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Atlanta pioneers

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Pioneer Woman: Peg Leg Annie

A Rocky Life in Rocky Bar

Article by Pamela Kleibrink Thompson

Photography by courtesy of Idaho State Archives

Originally published in Meridian Lifestyle

Thousands of people moved to Idaho when gold was discovered on the Feather River in 1863. Five year old Felicia Ann, her father Stephen McIntyre, his wife, and his son arrived in Rocky Bar on Independence Day in 1864. Perched on her father’s shoulders, Annie might have seen men taking a break from the mines to observe the Fourth of July with processions, oratory, picnics, contests, games, and fireworks. Born in Van Buren County, Iowa, on September 13, 1858, Annie soon acclimated to the mountain town. 

Rocky Bar is now a ghost town in Elmore County, Idaho but from 1864 to 1882 it served as county seat of Alturas County. It was also the original county seat of Elmore County when it was created in 1889. At its height in the late 19th century Rocky Bar boasted a population of over 2,500. It’s located about 70 miles northeast of Mountain Home.  Rocky Bar was even considered as a possible capital for Idaho Territory. Destroyed by fire in 1892, it was rebuilt and mining continued but the settlement never fully recovered.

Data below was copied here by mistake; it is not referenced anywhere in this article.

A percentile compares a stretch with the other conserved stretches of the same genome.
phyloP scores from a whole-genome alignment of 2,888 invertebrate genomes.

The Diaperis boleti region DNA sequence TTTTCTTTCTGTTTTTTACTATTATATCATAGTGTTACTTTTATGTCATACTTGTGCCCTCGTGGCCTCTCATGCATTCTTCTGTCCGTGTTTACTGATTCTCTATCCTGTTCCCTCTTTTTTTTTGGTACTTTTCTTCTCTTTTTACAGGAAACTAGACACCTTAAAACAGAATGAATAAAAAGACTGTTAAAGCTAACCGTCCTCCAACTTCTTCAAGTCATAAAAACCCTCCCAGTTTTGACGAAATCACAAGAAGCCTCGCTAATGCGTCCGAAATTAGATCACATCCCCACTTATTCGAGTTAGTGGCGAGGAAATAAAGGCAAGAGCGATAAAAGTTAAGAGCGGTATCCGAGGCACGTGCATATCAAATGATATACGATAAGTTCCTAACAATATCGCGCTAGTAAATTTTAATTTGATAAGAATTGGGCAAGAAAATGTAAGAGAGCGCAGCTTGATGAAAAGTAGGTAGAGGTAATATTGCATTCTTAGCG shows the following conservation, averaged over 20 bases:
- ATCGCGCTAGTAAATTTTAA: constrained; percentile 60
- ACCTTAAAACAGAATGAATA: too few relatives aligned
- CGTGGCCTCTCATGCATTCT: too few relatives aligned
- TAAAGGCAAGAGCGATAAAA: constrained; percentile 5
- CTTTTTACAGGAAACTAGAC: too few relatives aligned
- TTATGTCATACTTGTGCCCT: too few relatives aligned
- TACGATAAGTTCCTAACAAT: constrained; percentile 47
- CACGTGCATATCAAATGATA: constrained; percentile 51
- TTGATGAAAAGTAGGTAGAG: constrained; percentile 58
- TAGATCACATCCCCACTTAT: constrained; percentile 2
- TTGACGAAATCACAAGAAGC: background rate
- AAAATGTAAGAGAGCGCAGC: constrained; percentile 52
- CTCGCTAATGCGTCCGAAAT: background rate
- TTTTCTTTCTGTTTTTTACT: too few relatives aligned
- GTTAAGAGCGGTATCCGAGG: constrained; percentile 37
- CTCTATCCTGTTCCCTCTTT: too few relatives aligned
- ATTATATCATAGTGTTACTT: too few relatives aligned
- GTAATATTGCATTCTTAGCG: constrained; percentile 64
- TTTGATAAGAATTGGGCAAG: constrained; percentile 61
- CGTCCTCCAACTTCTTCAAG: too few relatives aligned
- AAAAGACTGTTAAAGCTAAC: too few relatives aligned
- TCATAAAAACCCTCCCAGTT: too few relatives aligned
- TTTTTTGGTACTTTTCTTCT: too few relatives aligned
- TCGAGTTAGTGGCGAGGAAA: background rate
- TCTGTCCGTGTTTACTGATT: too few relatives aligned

Annie’s father Stephen McIntyre eventually became part owner of the Golden Star Mine with his friend James Roberts, but was tragically shot in a street fight in 1872, leaving Annie on her own. She became a child bride at 17, marrying a man sixteen years older than she named Thomas Morrow on August 27, 1876. Before they separated, they had five children: Eliza Anne Morrow, John William Morrow, Harry Morrow, Susan Margaret Morrow, and Ethel Frances Morrow. Thomas Morrow was reportedly a cruel husband, and Annie later filed for divorce. Morrow died in 1906 and is buried in Morris Hill Cemetery Plot: MHILL_4_48_9.

During the gold rush, Annie owned “houses of entertainment” in the “gold-boom” towns of Atlanta and Rocky Bar, Idaho. Annie was an incredible entrepreneur, described as one of Atlanta’s more colorful individuals. Annie was an angel of mercy in the mining camp. She never turned down a hungry man or one without money. Her boarding house was a haven to those who were down on their luck. Annie owned a plethora of businesses, and many mining claims. She often grubstaked miners and took a percentage of their finds.  Despite her success, she also worked as a successful “lady of the night.”  

In May 1896, Annie and a companion, Emma von Losch AKA “Dutch Em,” another “soiled dove,” set out on foot from Atlanta to Rocky Bar. It was a more than eleven mile trip along James Creek Summit pass, a major transportation route that mail packers used.  Atlanta’s difficult location, in a mountain gorge, slowed development of the mines because equipment could not be transported there until a toll road was built.

Bill Tate, a mail carrier, related that he had spotted the two women at the foot of Turner Hill. They brought a Newfoundland dog for company.

“I said ‘Well, where are you going?’ and they said ‘We're going to Rocky Bar.’ I says ‘You better go back, you can't make it.’ And they said ‘We'll make it or die.’ So I says ‘Well, I think you'll die.’"